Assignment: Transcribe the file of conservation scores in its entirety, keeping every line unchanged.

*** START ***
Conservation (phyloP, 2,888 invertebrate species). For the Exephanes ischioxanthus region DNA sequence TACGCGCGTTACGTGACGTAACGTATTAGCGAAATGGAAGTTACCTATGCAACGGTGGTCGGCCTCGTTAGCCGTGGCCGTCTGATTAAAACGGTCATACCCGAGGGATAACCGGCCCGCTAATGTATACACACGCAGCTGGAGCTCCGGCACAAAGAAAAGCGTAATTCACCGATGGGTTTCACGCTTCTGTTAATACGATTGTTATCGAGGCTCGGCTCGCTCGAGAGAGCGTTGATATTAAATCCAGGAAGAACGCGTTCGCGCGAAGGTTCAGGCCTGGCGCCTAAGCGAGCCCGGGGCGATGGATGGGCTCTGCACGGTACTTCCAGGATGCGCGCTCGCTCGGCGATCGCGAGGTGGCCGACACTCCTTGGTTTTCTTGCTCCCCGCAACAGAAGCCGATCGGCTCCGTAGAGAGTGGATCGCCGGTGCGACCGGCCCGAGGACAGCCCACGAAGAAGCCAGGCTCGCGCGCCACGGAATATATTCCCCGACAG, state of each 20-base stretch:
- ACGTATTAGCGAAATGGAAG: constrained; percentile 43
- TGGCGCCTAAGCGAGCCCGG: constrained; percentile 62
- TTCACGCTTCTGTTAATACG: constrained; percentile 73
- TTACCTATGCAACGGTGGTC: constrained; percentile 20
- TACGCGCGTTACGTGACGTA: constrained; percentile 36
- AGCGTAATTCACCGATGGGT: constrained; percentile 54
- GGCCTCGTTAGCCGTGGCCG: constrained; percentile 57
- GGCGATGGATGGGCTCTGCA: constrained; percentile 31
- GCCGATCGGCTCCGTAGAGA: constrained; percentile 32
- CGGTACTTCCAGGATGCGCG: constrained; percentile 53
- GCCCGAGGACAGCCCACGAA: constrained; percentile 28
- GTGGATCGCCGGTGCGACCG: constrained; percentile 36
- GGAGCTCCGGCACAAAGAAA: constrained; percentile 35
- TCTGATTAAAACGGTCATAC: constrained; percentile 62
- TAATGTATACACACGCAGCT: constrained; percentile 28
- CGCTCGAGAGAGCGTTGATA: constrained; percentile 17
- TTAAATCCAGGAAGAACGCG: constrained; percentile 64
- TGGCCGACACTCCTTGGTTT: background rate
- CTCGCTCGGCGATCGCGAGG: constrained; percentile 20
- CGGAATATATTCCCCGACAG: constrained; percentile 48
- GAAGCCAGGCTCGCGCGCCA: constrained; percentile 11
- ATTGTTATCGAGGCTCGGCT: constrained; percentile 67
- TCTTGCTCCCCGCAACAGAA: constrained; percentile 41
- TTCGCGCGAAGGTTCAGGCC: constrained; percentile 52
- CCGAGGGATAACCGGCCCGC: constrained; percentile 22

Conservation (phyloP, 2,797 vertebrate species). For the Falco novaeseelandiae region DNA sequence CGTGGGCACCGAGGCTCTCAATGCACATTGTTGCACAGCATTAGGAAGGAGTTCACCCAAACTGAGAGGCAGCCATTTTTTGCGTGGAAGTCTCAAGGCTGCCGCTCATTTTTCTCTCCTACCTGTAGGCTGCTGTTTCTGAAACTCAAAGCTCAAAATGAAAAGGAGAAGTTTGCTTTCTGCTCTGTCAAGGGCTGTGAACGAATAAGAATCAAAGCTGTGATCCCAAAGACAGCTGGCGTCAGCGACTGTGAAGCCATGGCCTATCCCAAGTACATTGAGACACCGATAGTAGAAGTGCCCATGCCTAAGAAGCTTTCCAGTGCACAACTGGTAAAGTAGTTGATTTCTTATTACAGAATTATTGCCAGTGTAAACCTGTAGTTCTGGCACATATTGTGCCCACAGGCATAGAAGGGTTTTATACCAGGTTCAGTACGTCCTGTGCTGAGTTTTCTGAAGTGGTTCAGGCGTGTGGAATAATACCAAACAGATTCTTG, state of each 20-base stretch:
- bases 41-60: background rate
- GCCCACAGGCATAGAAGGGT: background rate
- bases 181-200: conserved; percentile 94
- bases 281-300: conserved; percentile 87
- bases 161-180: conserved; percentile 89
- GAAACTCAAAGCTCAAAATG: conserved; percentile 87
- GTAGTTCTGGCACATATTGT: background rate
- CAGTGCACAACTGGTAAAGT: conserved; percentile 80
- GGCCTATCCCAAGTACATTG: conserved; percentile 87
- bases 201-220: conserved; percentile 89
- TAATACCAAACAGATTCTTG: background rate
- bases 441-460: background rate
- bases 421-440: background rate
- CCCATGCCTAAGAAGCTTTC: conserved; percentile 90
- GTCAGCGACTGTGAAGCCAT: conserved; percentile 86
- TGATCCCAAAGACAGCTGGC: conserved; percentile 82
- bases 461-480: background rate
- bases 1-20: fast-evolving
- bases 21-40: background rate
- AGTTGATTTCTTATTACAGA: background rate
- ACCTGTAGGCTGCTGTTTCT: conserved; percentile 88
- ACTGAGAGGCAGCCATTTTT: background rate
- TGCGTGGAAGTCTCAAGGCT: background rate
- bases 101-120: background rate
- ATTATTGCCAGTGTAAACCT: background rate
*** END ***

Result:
Conservation (phyloP, 2,888 invertebrate species). For the Exephanes ischioxanthus region DNA sequence TACGCGCGTTACGTGACGTAACGTATTAGCGAAATGGAAGTTACCTATGCAACGGTGGTCGGCCTCGTTAGCCGTGGCCGTCTGATTAAAACGGTCATACCCGAGGGATAACCGGCCCGCTAATGTATACACACGCAGCTGGAGCTCCGGCACAAAGAAAAGCGTAATTCACCGATGGGTTTCACGCTTCTGTTAATACGATTGTTATCGAGGCTCGGCTCGCTCGAGAGAGCGTTGATATTAAATCCAGGAAGAACGCGTTCGCGCGAAGGTTCAGGCCTGGCGCCTAAGCGAGCCCGGGGCGATGGATGGGCTCTGCACGGTACTTCCAGGATGCGCGCTCGCTCGGCGATCGCGAGGTGGCCGACACTCCTTGGTTTTCTTGCTCCCCGCAACAGAAGCCGATCGGCTCCGTAGAGAGTGGATCGCCGGTGCGACCGGCCCGAGGACAGCCCACGAAGAAGCCAGGCTCGCGCGCCACGGAATATATTCCCCGACAG, state of each 20-base stretch:
- ACGTATTAGCGAAATGGAAG: constrained; percentile 43
- TGGCGCCTAAGCGAGCCCGG: constrained; percentile 62
- TTCACGCTTCTGTTAATACG: constrained; percentile 73
- TTACCTATGCAACGGTGGTC: constrained; percentile 20
- TACGCGCGTTACGTGACGTA: constrained; percentile 36
- AGCGTAATTCACCGATGGGT: constrained; percentile 54
- GGCCTCGTTAGCCGTGGCCG: constrained; percentile 57
- GGCGATGGATGGGCTCTGCA: constrained; percentile 31
- GCCGATCGGCTCCGTAGAGA: constrained; percentile 32
- CGGTACTTCCAGGATGCGCG: constrained; percentile 53
- GCCCGAGGACAGCCCACGAA: constrained; percentile 28
- GTGGATCGCCGGTGCGACCG: constrained; percentile 36
- GGAGCTCCGGCACAAAGAAA: constrained; percentile 35
- TCTGATTAAAACGGTCATAC: constrained; percentile 62
- TAATGTATACACACGCAGCT: constrained; percentile 28
- CGCTCGAGAGAGCGTTGATA: constrained; percentile 17
- TTAAATCCAGGAAGAACGCG: constrained; percentile 64
- TGGCCGACACTCCTTGGTTT: background rate
- CTCGCTCGGCGATCGCGAGG: constrained; percentile 20
- CGGAATATATTCCCCGACAG: constrained; percentile 48
- GAAGCCAGGCTCGCGCGCCA: constrained; percentile 11
- ATTGTTATCGAGGCTCGGCT: constrained; percentile 67
- TCTTGCTCCCCGCAACAGAA: constrained; percentile 41
- TTCGCGCGAAGGTTCAGGCC: constrained; percentile 52
- CCGAGGGATAACCGGCCCGC: constrained; percentile 22

Conservation (phyloP, 2,797 vertebrate species). For the Falco novaeseelandiae region DNA sequence CGTGGGCACCGAGGCTCTCAATGCACATTGTTGCACAGCATTAGGAAGGAGTTCACCCAAACTGAGAGGCAGCCATTTTTTGCGTGGAAGTCTCAAGGCTGCCGCTCATTTTTCTCTCCTACCTGTAGGCTGCTGTTTCTGAAACTCAAAGCTCAAAATGAAAAGGAGAAGTTTGCTTTCTGCTCTGTCAAGGGCTGTGAACGAATAAGAATCAAAGCTGTGATCCCAAAGACAGCTGGCGTCAGCGACTGTGAAGCCATGGCCTATCCCAAGTACATTGAGACACCGATAGTAGAAGTGCCCATGCCTAAGAAGCTTTCCAGTGCACAACTGGTAAAGTAGTTGATTTCTTATTACAGAATTATTGCCAGTGTAAACCTGTAGTTCTGGCACATATTGTGCCCACAGGCATAGAAGGGTTTTATACCAGGTTCAGTACGTCCTGTGCTGAGTTTTCTGAAGTGGTTCAGGCGTGTGGAATAATACCAAACAGATTCTTG, state of each 20-base stretch:
- bases 41-60: background rate
- GCCCACAGGCATAGAAGGGT: background rate
- bases 181-200: conserved; percentile 94
- bases 281-300: conserved; percentile 87
- bases 161-180: conserved; percentile 89
- GAAACTCAAAGCTCAAAATG: conserved; percentile 87
- GTAGTTCTGGCACATATTGT: background rate
- CAGTGCACAACTGGTAAAGT: conserved; percentile 80
- GGCCTATCCCAAGTACATTG: conserved; percentile 87
- bases 201-220: conserved; percentile 89
- TAATACCAAACAGATTCTTG: background rate
- bases 441-460: background rate
- bases 421-440: background rate
- CCCATGCCTAAGAAGCTTTC: conserved; percentile 90
- GTCAGCGACTGTGAAGCCAT: conserved; percentile 86
- TGATCCCAAAGACAGCTGGC: conserved; percentile 82
- bases 461-480: background rate
- bases 1-20: fast-evolving
- bases 21-40: background rate
- AGTTGATTTCTTATTACAGA: background rate
- ACCTGTAGGCTGCTGTTTCT: conserved; percentile 88
- ACTGAGAGGCAGCCATTTTT: background rate
- TGCGTGGAAGTCTCAAGGCT: background rate
- bases 101-120: background rate
- ATTATTGCCAGTGTAAACCT: background rate